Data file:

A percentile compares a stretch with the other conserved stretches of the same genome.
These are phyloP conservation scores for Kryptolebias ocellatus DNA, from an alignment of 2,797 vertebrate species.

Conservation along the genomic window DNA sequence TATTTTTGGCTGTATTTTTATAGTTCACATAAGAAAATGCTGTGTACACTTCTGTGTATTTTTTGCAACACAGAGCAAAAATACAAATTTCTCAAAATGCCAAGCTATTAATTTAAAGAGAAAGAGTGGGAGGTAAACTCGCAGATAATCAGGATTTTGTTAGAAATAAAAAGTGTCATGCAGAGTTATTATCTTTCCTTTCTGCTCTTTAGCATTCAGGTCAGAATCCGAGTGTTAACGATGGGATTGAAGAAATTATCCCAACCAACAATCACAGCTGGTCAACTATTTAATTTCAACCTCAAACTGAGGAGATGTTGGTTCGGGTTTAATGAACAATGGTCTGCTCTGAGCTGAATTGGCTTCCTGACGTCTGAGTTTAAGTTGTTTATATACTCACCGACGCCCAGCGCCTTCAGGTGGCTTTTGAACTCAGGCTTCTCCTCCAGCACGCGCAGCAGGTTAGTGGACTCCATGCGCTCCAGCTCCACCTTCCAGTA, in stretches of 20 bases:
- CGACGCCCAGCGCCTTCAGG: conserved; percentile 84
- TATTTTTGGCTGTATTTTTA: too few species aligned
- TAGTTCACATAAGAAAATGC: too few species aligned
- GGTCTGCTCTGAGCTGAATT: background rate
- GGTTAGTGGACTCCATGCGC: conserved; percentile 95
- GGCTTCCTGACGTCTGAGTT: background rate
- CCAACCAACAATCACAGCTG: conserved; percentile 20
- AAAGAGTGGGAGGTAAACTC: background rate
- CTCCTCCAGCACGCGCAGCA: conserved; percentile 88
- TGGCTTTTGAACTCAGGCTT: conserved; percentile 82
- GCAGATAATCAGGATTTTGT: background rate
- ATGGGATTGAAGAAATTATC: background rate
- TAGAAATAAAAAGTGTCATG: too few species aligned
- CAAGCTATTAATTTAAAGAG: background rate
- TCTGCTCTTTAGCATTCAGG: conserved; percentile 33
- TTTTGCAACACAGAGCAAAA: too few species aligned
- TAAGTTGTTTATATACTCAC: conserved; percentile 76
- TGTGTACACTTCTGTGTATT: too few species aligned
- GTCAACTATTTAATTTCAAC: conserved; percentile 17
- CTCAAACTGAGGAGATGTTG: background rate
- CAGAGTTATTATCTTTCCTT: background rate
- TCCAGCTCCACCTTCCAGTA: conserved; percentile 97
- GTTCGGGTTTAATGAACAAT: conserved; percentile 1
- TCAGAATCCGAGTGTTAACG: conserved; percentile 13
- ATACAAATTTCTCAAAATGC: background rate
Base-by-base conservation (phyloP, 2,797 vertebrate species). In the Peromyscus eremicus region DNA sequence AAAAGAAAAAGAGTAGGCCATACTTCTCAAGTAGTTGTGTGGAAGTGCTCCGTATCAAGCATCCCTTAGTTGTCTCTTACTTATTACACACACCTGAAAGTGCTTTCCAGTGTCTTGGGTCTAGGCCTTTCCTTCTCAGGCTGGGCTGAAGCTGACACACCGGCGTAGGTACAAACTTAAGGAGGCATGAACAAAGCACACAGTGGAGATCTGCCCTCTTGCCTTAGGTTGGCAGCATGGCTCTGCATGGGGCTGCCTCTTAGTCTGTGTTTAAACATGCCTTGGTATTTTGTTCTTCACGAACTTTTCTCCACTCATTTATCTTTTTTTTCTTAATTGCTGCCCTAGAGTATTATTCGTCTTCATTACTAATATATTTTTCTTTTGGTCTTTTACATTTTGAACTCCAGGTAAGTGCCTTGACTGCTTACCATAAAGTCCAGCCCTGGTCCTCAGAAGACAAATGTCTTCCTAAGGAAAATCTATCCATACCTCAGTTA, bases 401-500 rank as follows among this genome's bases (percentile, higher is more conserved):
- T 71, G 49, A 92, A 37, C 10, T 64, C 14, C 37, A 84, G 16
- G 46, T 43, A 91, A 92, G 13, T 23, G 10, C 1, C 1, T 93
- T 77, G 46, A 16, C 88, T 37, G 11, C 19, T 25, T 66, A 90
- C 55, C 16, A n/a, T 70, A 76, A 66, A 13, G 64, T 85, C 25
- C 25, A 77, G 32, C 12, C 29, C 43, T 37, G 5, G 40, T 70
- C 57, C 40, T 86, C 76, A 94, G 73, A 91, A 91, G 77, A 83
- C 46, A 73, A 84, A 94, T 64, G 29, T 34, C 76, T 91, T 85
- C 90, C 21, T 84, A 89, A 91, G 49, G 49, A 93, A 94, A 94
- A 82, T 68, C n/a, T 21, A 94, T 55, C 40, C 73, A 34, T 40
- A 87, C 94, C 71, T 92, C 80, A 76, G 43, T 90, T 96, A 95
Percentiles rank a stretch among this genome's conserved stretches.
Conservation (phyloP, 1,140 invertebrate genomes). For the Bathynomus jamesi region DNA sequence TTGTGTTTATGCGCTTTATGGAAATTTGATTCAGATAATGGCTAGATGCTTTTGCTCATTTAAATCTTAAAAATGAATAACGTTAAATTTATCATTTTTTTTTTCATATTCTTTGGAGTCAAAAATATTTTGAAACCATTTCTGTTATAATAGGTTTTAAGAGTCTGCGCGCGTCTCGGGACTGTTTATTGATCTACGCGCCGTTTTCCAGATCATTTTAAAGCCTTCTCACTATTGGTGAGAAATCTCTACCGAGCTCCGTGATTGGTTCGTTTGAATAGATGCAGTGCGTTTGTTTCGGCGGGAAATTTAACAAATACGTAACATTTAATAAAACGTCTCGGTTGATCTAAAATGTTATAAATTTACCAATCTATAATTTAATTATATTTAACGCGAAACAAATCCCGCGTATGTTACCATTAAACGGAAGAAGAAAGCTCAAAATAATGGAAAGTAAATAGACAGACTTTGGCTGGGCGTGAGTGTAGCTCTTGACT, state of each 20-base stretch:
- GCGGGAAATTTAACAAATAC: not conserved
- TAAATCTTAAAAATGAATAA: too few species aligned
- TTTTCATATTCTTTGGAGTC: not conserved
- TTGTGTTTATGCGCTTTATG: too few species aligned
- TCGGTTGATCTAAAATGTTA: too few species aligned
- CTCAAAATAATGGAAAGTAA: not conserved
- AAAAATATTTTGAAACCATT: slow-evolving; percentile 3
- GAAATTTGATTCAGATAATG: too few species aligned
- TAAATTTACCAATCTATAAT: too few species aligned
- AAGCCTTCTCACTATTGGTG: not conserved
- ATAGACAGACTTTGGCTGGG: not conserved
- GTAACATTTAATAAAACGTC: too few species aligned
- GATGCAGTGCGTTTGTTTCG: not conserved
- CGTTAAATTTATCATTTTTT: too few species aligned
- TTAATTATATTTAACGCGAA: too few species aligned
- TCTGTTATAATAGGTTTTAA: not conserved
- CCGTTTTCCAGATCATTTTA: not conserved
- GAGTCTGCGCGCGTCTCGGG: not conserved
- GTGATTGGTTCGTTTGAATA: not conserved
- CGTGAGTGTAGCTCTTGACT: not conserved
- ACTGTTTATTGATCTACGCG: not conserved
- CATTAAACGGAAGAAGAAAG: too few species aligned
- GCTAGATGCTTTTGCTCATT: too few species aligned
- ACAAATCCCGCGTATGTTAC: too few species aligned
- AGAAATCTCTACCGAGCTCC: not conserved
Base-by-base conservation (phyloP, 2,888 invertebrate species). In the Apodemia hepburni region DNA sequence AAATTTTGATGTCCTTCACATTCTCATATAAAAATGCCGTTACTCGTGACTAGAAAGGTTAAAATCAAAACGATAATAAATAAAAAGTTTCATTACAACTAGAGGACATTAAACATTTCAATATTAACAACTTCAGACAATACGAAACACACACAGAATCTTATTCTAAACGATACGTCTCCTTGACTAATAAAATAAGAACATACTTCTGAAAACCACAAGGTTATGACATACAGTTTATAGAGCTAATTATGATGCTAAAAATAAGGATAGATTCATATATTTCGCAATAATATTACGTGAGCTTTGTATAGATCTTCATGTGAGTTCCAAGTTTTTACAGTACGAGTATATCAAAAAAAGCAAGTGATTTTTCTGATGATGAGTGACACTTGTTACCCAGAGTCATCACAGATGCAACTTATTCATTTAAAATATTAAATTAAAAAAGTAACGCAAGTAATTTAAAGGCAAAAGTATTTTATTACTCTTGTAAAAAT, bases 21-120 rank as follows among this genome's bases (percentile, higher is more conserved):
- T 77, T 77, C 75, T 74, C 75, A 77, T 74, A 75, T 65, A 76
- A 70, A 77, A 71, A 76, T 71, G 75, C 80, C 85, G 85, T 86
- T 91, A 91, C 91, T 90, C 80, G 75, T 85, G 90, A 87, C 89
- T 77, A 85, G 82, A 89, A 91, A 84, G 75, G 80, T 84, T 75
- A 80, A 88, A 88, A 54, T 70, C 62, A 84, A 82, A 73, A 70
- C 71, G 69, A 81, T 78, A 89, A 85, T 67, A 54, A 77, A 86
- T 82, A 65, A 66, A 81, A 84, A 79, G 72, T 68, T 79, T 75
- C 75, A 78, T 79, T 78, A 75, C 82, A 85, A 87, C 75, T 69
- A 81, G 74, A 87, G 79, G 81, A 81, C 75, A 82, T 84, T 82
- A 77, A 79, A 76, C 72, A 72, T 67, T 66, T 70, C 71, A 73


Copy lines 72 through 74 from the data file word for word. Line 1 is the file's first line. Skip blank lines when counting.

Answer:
- A 80, A 88, A 88, A 54, T 70, C 62, A 84, A 82, A 73, A 70
- C 71, G 69, A 81, T 78, A 89, A 85, T 67, A 54, A 77, A 86
- T 82, A 65, A 66, A 81, A 84, A 79, G 72, T 68, T 79, T 75